Purpose: To describe the activities and time spent by casemanagers for home-dwelling people with dementia and their family caregivers in a western region of the Netherlands.
Theory: People with dementia and their family caregivers go through several transitions in disease, care and social roles. Integrated care for this group is important. In the Dutch Guideline for Integrated Dementia Care (2008), the casemanager is put forward as the vital link in the health-care supply chain for demented people and their families.
Methods: During six months, six casemanagers registered the frequency and content of their contacts with a total of 40 home-dwelling elderly and their families.
Results and conclusions: On average, casemanagers had contact with their clients once every five weeks, mostly with the family caregiver alone (by phone) or with the client-caregiver dyad (home visit). The mean contact time was about 50 minutes. The most frequent interventions offered by the casemanager are: monitoring (keeping track), listening, and giving moral support, practical advice and information about services and procedures. Casemanagers spend most of their working time linking health care services with the client-caregiver's needs. They spend about 5–6 hours per month at non-client related activities, including education/studying, participation in dementia support groups and networking.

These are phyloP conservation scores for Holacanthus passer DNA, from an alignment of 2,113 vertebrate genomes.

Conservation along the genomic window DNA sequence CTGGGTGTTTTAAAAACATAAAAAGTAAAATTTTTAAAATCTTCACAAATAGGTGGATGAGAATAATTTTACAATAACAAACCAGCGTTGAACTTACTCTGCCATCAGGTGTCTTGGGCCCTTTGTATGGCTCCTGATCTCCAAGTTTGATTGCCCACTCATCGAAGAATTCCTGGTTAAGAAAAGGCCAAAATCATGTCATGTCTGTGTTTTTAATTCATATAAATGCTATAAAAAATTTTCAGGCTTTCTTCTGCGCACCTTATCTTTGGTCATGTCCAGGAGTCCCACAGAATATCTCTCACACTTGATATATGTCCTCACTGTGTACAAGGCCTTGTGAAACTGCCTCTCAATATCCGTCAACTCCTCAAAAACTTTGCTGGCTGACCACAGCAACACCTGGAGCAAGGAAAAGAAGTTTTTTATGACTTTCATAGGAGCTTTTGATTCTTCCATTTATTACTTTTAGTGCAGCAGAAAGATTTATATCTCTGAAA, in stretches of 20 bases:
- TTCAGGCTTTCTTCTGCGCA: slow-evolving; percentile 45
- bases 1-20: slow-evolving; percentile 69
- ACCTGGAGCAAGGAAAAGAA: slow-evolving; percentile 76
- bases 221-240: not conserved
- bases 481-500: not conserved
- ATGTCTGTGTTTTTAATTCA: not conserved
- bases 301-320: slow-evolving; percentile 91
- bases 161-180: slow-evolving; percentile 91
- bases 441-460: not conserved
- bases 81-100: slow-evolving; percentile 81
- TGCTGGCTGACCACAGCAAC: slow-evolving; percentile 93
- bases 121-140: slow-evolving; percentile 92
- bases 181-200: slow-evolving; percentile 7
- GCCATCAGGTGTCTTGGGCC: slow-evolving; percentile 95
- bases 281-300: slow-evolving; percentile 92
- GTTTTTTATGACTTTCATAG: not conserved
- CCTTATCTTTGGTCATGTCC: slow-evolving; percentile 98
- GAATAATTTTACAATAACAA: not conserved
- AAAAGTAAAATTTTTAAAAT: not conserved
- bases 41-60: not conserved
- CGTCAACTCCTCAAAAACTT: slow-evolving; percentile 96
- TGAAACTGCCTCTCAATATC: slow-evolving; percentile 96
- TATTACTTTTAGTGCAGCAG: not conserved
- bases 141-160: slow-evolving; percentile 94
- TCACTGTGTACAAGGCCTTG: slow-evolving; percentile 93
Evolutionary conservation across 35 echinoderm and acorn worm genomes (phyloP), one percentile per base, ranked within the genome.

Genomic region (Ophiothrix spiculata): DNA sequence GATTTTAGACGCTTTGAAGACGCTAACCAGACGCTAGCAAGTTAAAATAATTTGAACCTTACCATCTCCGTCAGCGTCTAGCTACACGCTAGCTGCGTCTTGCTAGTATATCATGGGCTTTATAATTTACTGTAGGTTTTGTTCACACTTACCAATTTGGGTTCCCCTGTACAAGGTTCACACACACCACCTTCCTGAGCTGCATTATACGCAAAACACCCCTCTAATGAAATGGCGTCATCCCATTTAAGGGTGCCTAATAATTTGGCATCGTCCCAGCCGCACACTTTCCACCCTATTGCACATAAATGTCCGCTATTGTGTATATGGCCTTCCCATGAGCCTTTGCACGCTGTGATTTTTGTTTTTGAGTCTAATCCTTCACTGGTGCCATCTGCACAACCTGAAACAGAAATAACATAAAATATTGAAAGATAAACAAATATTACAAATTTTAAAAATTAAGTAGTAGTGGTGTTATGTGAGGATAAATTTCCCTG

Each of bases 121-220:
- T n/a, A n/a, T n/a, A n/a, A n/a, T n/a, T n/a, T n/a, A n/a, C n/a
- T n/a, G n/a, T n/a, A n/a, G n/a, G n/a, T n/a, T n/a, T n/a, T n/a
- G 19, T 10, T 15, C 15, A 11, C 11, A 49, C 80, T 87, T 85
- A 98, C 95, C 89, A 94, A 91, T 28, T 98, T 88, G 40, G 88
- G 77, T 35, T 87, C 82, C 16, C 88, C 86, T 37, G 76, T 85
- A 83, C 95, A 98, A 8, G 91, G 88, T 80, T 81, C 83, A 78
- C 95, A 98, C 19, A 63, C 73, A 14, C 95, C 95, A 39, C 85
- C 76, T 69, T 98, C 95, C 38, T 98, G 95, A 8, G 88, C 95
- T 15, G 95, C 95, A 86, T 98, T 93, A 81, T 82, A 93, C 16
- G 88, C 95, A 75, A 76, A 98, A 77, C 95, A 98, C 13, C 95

Discussion: Case management includes monitoring, counselling and linking of care to stimulate tailor-made care that meets the needs of the client-caregiver dyad. A caseload of around 50 clients per FTE casemanager seems reasonable.